The New York Times headline read “Ban on Sunday Golf May Wreck A Club.” The date May 22, 1905. The story concerned membership loss at the North Valley Golf Club of Greenwich. Because it had been closed on Sundays since it began in 1900, 35 of its 50 members had resigned. The paper noted that “A resolution forbidding the use of the grounds Sunday was passed (in 1902) and several good churchmen joined, among them a clergyman.” But by 1905 the club was in dire straits.
In Scotland, in 1618, the official (royal) line, first voiced by King James VI, was that golf on the Sabbath was acceptable, so long as it was not during the times of service, because Sunday was the only day the great mass of people would have free to play. It was not a view shared by the Kirk [the Church of Scotland]. Indeed Sunday golf at St Andrews only began at all during the Second World War and is still not permitted on the Old Course, though this now has more to do with preserving the course rather than religious strictures.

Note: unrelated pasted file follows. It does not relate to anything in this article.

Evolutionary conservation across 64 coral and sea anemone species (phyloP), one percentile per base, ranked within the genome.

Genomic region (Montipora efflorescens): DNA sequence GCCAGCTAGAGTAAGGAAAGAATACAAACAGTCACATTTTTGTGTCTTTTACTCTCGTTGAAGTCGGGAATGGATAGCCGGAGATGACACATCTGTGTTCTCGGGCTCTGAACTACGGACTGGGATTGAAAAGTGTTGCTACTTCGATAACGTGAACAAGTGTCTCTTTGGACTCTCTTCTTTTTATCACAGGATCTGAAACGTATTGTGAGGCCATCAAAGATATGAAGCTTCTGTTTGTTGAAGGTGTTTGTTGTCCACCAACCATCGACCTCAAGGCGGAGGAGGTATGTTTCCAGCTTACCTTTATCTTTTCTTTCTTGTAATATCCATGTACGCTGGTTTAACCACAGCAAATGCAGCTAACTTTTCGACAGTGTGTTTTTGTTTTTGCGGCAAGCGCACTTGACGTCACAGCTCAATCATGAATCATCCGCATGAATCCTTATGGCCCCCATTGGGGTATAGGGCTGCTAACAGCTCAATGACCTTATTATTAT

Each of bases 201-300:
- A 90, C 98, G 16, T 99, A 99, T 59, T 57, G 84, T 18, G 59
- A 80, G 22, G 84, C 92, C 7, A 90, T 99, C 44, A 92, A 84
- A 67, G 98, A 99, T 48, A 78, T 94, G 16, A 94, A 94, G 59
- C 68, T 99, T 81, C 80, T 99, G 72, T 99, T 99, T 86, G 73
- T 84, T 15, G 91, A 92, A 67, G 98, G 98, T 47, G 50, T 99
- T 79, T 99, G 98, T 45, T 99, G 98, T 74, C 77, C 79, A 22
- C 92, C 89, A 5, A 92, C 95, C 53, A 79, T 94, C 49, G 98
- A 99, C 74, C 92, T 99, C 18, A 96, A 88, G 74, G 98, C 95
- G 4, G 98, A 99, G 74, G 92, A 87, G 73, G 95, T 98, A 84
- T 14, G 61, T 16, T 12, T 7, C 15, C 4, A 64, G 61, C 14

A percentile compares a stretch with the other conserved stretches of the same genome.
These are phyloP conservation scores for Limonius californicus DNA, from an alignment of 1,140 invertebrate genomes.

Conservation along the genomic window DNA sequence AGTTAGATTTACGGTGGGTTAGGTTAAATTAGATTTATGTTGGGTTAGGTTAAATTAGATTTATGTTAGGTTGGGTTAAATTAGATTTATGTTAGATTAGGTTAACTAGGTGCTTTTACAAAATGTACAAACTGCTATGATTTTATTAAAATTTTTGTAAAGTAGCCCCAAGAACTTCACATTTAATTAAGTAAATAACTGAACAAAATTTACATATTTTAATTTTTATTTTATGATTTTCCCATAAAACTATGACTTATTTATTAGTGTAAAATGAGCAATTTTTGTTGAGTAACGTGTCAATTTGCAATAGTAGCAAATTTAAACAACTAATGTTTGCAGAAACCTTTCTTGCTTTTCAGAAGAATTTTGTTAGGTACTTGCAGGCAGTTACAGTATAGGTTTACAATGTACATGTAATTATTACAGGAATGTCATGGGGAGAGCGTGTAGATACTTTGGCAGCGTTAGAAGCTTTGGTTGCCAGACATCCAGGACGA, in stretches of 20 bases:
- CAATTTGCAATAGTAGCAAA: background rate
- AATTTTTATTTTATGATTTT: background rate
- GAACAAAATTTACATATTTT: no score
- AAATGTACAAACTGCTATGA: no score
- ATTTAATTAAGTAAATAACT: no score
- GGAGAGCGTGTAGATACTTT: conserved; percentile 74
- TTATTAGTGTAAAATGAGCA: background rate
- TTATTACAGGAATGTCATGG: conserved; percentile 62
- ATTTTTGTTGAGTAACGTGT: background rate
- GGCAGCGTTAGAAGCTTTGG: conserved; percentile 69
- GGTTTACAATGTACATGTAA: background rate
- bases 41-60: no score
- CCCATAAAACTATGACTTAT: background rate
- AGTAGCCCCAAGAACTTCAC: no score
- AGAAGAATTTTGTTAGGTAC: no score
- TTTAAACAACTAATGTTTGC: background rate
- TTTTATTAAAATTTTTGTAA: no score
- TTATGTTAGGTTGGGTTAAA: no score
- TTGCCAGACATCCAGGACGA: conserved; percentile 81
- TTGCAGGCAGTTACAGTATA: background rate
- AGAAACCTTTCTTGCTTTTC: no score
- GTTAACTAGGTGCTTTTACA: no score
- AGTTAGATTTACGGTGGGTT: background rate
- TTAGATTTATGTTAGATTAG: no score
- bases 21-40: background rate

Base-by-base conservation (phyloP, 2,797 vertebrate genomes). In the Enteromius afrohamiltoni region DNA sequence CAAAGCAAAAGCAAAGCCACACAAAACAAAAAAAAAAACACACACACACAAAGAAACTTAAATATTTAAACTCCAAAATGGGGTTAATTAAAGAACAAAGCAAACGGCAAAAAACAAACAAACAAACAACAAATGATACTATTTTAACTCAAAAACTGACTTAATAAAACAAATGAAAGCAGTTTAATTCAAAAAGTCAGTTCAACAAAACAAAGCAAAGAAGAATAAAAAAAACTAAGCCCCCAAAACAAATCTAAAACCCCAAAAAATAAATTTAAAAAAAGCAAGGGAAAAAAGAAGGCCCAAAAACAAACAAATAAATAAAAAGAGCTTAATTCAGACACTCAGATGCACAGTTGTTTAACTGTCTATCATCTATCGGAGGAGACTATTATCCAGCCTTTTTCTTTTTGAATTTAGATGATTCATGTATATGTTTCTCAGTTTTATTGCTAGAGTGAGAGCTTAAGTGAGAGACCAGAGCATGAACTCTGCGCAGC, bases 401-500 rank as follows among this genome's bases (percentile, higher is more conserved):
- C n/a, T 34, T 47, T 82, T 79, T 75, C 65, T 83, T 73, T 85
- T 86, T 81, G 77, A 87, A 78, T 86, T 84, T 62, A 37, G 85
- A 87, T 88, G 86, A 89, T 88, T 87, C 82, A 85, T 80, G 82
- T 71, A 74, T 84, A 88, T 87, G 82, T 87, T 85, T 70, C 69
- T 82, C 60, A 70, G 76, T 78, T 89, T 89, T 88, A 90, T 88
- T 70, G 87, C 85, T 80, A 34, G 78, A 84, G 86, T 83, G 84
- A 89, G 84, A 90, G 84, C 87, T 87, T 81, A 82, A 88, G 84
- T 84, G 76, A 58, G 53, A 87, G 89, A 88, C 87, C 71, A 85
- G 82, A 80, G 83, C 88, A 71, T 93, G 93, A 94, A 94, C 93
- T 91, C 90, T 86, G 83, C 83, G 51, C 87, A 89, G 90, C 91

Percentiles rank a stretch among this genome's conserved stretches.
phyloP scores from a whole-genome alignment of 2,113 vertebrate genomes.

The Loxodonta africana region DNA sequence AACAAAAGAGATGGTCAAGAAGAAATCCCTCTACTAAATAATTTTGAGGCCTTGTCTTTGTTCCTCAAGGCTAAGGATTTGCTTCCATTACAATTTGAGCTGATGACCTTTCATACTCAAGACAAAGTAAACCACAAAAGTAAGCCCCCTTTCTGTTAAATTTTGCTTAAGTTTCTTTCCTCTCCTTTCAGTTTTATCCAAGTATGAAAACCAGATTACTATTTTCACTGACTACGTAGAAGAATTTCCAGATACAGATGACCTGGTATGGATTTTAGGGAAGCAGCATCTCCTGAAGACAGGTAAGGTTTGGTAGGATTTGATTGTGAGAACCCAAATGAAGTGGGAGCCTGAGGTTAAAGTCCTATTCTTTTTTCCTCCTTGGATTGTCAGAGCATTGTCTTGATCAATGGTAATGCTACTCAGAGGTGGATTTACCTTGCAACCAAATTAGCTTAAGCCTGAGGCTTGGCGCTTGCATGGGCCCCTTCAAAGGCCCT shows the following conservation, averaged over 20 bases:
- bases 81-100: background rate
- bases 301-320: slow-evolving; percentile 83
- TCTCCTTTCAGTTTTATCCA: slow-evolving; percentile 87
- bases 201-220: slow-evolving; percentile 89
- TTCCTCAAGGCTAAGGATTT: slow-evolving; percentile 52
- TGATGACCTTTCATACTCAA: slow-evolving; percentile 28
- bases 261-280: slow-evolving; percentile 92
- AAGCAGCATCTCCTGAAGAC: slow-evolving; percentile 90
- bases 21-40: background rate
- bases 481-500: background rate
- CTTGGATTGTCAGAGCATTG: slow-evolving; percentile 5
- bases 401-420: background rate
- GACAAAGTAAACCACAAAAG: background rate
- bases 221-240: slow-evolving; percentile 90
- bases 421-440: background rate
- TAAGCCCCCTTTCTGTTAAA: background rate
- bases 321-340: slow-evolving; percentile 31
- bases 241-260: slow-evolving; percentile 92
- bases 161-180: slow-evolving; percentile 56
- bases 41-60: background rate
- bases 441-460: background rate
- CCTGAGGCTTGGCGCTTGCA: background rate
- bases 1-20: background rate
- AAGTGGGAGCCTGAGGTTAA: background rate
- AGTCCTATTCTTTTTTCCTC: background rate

From a Google search, it looks like today only a handful of golf courses in the U.S., Canada and Great Britain are still closed on Sundays.
A poem, “Sunday Golf,” in the August 1903 issue of “The Golfer” magazine provides a colorful perspective of an irreverent golf poet on Sunday play more than 100 years ago.
A Sabbath well spent brings a week of content,
And health for the work of tomorrow;
But a Sabbath profaned whatever be gained,
Is a certain forerunner of sorrow
An excellent rule for the wise and the fool,
An object right worthy attainment;
But the point as you see, where we don’t quite agree,
Is the question, What is profanement?
When the Sabbath began, twas created for man,
In the Bible this clearly is stated;
But our Puritan throng think this must be all wrong,
The man was for the Sabbath created.
It makes a man smile that except for this isle,
There is nobody going to Heaven;
Yet, if some folks are right, ’tis the inference trite,
To which we’re remorselessly driven.
For you’ll nowhere else find people so strict of mind
In the matters of Sunday observance;
And an innocent game nowhere else meets with blame,
Or excites any social disturbance.
Then, aye, let us pray that there may come a day,
When the bitter dispute may be ended;
And Sunday employment in wholesale enjoyment,
Be no longer condemned but commended.
The poem was signed “Common Sense.”